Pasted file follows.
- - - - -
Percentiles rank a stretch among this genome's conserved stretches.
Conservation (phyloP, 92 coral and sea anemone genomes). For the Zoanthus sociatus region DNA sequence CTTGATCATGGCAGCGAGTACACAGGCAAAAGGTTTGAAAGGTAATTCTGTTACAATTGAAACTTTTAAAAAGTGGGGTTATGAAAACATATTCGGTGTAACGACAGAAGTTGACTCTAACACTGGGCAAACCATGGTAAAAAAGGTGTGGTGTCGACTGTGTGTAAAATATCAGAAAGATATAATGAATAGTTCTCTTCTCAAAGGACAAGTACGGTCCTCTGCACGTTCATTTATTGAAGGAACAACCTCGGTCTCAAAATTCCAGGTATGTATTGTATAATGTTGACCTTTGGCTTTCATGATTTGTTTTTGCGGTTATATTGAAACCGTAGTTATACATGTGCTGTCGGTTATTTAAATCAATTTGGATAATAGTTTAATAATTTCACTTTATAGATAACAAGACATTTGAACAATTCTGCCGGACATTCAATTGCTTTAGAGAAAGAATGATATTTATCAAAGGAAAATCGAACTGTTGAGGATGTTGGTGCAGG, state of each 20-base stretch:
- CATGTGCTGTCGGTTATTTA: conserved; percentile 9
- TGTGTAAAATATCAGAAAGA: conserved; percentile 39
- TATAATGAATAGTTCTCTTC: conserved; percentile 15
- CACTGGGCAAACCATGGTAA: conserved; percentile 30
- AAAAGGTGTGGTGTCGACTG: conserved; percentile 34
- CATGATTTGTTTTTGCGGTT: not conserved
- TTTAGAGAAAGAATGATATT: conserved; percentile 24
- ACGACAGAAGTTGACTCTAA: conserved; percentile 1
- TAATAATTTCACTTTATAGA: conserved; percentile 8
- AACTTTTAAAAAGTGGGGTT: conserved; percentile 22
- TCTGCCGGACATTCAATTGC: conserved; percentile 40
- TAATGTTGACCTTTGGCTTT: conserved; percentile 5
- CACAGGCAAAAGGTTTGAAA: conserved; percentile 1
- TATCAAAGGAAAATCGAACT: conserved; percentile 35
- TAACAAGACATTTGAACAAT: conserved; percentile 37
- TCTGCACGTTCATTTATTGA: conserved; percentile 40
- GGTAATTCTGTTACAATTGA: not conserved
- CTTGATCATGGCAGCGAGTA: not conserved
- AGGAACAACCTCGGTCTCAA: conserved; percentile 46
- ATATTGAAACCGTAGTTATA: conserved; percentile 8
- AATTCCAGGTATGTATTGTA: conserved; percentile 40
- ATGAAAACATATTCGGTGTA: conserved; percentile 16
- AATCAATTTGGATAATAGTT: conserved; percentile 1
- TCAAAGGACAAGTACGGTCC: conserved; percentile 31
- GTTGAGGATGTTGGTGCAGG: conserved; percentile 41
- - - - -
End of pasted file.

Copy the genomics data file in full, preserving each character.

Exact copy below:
Percentiles rank a stretch among this genome's conserved stretches.
Conservation (phyloP, 92 coral and sea anemone genomes). For the Zoanthus sociatus region DNA sequence CTTGATCATGGCAGCGAGTACACAGGCAAAAGGTTTGAAAGGTAATTCTGTTACAATTGAAACTTTTAAAAAGTGGGGTTATGAAAACATATTCGGTGTAACGACAGAAGTTGACTCTAACACTGGGCAAACCATGGTAAAAAAGGTGTGGTGTCGACTGTGTGTAAAATATCAGAAAGATATAATGAATAGTTCTCTTCTCAAAGGACAAGTACGGTCCTCTGCACGTTCATTTATTGAAGGAACAACCTCGGTCTCAAAATTCCAGGTATGTATTGTATAATGTTGACCTTTGGCTTTCATGATTTGTTTTTGCGGTTATATTGAAACCGTAGTTATACATGTGCTGTCGGTTATTTAAATCAATTTGGATAATAGTTTAATAATTTCACTTTATAGATAACAAGACATTTGAACAATTCTGCCGGACATTCAATTGCTTTAGAGAAAGAATGATATTTATCAAAGGAAAATCGAACTGTTGAGGATGTTGGTGCAGG, state of each 20-base stretch:
- CATGTGCTGTCGGTTATTTA: conserved; percentile 9
- TGTGTAAAATATCAGAAAGA: conserved; percentile 39
- TATAATGAATAGTTCTCTTC: conserved; percentile 15
- CACTGGGCAAACCATGGTAA: conserved; percentile 30
- AAAAGGTGTGGTGTCGACTG: conserved; percentile 34
- CATGATTTGTTTTTGCGGTT: not conserved
- TTTAGAGAAAGAATGATATT: conserved; percentile 24
- ACGACAGAAGTTGACTCTAA: conserved; percentile 1
- TAATAATTTCACTTTATAGA: conserved; percentile 8
- AACTTTTAAAAAGTGGGGTT: conserved; percentile 22
- TCTGCCGGACATTCAATTGC: conserved; percentile 40
- TAATGTTGACCTTTGGCTTT: conserved; percentile 5
- CACAGGCAAAAGGTTTGAAA: conserved; percentile 1
- TATCAAAGGAAAATCGAACT: conserved; percentile 35
- TAACAAGACATTTGAACAAT: conserved; percentile 37
- TCTGCACGTTCATTTATTGA: conserved; percentile 40
- GGTAATTCTGTTACAATTGA: not conserved
- CTTGATCATGGCAGCGAGTA: not conserved
- AGGAACAACCTCGGTCTCAA: conserved; percentile 46
- ATATTGAAACCGTAGTTATA: conserved; percentile 8
- AATTCCAGGTATGTATTGTA: conserved; percentile 40
- ATGAAAACATATTCGGTGTA: conserved; percentile 16
- AATCAATTTGGATAATAGTT: conserved; percentile 1
- TCAAAGGACAAGTACGGTCC: conserved; percentile 31
- GTTGAGGATGTTGGTGCAGG: conserved; percentile 41